Evan Osnos talks to Li Liao, a young performance artist, who
got an assembly-line job making iPads, and forty-five days later he used his wages to buy one. As an exhibit, he put the iPad on a pedestal, tacked up his uniform and badges, and framed his contract. The effect, on a white gallery wall, is a strangely addictive ready-made tableau about the intersection of money, aspiration, and technology.
n other words, while crazy volatility may be great for traders (who live for the chance to make two per cent a day), it’s lousy for the rest of us, and for the economy as a whole. It isn’t just that volatility costs ordinary investors money. It also makes them more likely to give up on the stock market entirely: over the past three years, investors have pulled almost two hundred and fifty billion dollars out of equity funds, even though stock prices have almost doubled since the lowest point of the crash. And, while some of that money has gone into exchange-traded funds, most of it has just left the market. This flight from stocks is probably not a good thing for people’s retirement accounts—after all, in a capitalist country owning some capital is usually a smart way to make money. But it may well be a good thing for investors’ psychological well-being. In effect, they’ve decided that, in a market as volatile as this one, the only way to win the game is simply not to play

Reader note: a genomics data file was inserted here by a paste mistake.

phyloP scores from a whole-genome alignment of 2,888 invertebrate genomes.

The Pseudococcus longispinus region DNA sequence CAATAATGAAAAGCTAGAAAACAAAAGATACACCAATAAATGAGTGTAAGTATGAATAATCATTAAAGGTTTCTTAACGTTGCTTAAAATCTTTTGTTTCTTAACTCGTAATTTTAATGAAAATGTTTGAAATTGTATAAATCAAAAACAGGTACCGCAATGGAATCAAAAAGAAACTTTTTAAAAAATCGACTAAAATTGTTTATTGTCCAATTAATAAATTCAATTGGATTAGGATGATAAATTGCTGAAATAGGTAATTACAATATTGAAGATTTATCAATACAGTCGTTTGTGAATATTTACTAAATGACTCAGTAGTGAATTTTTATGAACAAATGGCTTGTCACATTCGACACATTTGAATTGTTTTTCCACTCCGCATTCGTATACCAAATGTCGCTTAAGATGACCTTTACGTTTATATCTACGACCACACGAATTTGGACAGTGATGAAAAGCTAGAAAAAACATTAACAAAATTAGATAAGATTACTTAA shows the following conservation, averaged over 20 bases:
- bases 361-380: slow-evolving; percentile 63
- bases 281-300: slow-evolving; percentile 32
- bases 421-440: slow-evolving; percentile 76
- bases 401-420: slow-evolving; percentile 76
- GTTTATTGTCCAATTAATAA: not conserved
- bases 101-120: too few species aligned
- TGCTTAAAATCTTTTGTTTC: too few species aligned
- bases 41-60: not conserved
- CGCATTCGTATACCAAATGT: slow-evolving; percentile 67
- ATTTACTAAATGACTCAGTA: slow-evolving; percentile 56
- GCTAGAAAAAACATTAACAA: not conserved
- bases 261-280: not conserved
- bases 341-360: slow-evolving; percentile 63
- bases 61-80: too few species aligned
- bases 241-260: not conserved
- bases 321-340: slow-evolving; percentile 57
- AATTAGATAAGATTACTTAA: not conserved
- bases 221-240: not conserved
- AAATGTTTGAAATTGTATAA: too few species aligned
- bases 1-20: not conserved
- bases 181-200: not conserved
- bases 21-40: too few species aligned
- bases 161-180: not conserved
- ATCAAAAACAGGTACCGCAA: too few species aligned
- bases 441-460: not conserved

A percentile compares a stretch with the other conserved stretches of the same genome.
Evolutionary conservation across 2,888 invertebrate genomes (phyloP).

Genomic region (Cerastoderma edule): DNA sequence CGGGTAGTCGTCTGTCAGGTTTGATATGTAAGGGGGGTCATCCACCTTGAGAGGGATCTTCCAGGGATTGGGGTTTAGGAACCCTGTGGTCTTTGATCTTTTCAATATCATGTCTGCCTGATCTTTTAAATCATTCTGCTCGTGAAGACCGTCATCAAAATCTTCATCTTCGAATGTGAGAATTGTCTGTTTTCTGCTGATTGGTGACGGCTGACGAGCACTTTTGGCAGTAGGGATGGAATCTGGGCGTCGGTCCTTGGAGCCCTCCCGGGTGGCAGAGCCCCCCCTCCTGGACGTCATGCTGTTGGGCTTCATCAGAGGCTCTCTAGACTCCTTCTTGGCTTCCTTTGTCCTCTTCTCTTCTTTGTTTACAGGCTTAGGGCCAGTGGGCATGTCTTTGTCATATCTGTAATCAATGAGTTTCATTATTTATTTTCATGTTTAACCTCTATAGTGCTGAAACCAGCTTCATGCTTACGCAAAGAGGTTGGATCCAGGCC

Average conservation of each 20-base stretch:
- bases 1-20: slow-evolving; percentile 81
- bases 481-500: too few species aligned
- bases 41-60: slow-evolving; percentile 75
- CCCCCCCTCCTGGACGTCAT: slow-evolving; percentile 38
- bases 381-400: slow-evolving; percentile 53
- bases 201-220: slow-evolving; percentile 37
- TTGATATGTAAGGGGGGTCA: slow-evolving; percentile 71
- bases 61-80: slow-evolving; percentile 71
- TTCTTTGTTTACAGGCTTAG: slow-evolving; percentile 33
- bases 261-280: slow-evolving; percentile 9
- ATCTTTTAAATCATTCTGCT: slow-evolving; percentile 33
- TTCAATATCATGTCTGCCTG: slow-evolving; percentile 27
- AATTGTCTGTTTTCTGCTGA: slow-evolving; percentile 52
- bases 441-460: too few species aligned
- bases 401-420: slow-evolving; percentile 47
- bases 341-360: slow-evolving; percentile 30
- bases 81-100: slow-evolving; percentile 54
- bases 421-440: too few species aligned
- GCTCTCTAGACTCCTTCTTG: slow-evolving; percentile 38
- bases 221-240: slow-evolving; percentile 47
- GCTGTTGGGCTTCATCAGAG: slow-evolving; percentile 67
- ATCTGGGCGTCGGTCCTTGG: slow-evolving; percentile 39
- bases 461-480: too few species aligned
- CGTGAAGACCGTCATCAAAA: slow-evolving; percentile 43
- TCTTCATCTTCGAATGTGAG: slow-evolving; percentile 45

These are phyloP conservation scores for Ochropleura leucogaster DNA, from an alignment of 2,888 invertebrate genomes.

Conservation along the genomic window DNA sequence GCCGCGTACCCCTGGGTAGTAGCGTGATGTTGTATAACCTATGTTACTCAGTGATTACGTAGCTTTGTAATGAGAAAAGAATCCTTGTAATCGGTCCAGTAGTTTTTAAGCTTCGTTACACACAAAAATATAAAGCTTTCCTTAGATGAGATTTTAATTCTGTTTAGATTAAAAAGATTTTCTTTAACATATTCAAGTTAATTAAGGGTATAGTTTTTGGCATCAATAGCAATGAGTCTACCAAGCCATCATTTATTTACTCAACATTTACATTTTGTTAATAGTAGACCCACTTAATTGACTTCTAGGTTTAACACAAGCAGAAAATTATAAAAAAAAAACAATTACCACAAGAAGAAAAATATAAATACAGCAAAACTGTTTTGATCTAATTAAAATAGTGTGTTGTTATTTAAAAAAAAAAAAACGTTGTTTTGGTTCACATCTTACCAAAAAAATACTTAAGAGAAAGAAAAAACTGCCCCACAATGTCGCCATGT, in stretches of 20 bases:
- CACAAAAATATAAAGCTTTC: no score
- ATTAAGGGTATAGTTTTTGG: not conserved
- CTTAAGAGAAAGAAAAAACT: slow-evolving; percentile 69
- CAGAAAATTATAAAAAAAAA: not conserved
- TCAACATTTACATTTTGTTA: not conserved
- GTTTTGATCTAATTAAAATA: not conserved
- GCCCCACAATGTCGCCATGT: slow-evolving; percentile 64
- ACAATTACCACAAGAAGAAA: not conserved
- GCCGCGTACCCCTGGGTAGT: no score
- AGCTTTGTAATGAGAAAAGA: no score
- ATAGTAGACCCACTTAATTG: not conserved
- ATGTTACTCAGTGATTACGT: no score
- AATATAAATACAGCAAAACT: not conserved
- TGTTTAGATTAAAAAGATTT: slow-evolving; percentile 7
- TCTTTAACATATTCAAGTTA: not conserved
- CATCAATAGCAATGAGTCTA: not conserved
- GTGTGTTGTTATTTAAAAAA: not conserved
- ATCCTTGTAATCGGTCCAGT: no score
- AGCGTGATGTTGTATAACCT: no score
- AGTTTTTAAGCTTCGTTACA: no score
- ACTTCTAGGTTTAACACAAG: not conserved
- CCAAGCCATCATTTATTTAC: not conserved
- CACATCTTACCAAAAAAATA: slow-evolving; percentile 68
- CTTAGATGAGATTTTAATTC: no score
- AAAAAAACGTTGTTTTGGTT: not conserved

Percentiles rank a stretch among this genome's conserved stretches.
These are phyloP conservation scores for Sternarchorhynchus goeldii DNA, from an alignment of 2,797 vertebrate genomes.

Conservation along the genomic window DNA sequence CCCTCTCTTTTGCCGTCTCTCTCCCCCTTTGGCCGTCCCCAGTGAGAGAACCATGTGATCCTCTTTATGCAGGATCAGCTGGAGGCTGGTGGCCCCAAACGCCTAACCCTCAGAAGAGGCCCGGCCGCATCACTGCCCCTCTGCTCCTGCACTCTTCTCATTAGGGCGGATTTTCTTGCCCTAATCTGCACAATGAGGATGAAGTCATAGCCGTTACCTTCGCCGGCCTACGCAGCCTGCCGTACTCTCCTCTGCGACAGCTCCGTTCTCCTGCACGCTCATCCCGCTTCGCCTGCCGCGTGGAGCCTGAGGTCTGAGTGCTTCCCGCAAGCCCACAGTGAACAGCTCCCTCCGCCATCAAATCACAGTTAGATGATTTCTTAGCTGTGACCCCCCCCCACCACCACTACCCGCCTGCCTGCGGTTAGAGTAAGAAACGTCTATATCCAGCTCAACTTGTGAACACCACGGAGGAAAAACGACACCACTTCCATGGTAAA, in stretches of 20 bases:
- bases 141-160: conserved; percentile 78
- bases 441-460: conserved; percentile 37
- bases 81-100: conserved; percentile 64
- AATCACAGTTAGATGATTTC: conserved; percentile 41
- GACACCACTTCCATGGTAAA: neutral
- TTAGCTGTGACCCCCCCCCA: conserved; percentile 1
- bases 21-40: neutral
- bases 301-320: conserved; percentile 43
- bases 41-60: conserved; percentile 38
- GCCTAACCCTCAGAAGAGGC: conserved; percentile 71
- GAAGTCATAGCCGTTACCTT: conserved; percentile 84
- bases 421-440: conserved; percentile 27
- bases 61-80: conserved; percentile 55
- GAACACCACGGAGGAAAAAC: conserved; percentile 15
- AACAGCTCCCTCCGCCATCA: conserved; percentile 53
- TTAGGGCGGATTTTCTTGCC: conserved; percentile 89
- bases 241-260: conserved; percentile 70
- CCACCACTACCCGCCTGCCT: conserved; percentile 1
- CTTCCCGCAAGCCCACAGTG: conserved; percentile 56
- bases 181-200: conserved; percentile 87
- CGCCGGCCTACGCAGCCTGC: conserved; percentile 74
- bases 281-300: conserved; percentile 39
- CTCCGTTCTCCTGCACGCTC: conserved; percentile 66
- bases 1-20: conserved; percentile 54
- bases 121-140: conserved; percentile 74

Americans have been big spenders for decades now, but as Sheldon Garon observes in his new history of consumption, “Beyond Our Means,” that’s in large part because our economic system is set up to encourage overspending. And what the revival of layaway makes clear is that, while many shoppers are prone to spend what they don’t have on what they shouldn’t buy, they can also be sophisticated about their weakness, and savvy about finding ways to control it. They know that sometimes you have to have your hands tied in order to grab what you want.